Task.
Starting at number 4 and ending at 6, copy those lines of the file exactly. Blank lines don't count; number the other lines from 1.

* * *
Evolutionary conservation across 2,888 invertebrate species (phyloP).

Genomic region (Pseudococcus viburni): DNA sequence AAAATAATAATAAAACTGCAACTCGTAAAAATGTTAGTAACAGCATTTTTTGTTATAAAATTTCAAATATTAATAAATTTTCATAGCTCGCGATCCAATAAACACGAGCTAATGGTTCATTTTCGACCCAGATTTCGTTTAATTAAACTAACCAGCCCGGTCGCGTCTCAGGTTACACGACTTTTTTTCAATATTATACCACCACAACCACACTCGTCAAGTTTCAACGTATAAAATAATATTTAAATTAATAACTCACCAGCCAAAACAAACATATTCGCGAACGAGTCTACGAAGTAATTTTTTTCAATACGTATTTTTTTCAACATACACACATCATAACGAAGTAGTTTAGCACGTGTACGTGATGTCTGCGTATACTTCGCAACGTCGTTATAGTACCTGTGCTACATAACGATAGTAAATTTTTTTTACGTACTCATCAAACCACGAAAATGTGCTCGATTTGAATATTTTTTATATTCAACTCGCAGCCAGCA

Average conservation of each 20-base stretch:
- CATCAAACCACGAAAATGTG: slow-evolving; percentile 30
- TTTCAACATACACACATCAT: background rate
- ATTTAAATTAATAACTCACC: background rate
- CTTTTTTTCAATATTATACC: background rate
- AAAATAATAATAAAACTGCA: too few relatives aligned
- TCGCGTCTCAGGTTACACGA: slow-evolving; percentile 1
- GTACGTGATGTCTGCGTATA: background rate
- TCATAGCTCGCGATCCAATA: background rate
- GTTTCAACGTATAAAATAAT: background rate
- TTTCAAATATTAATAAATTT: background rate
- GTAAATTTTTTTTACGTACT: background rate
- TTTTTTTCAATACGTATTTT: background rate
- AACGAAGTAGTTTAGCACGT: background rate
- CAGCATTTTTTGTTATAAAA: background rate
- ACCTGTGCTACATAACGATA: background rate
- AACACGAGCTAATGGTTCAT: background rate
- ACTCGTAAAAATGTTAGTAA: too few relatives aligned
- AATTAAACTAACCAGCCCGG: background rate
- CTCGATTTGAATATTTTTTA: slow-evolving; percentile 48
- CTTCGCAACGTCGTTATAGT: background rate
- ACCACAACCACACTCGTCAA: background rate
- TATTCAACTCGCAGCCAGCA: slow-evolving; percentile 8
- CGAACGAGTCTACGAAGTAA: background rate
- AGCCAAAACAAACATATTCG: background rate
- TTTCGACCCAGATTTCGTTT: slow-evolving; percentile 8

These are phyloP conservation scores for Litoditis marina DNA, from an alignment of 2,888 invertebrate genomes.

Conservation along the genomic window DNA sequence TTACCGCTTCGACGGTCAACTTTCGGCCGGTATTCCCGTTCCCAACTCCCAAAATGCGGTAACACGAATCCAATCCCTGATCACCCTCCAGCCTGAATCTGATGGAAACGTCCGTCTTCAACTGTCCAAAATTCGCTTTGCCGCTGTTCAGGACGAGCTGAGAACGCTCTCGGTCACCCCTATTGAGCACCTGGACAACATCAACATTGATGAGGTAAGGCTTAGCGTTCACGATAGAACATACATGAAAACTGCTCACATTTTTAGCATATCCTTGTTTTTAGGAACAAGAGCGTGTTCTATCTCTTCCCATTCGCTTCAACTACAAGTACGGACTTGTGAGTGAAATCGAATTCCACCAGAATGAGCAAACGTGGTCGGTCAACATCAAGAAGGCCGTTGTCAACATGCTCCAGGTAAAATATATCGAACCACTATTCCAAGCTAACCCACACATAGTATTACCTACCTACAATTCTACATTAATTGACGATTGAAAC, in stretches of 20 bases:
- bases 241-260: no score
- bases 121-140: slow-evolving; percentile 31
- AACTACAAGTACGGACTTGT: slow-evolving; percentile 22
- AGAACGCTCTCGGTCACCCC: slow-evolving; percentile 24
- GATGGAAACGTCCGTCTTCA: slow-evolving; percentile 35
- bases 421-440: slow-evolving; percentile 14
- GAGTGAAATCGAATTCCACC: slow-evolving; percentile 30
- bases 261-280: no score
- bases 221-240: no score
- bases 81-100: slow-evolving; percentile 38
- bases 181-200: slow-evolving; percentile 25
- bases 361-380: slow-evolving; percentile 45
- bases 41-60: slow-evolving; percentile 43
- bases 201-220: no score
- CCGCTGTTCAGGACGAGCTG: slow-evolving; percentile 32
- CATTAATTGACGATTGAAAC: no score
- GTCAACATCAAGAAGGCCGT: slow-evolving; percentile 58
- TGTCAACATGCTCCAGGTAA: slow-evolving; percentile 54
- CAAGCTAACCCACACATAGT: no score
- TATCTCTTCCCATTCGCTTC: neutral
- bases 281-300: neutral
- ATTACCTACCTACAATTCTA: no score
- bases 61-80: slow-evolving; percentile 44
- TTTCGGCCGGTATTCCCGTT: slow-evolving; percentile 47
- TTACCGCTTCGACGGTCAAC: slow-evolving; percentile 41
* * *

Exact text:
- CATCAAACCACGAAAATGTG: slow-evolving; percentile 30
- TTTCAACATACACACATCAT: background rate
- ATTTAAATTAATAACTCACC: background rate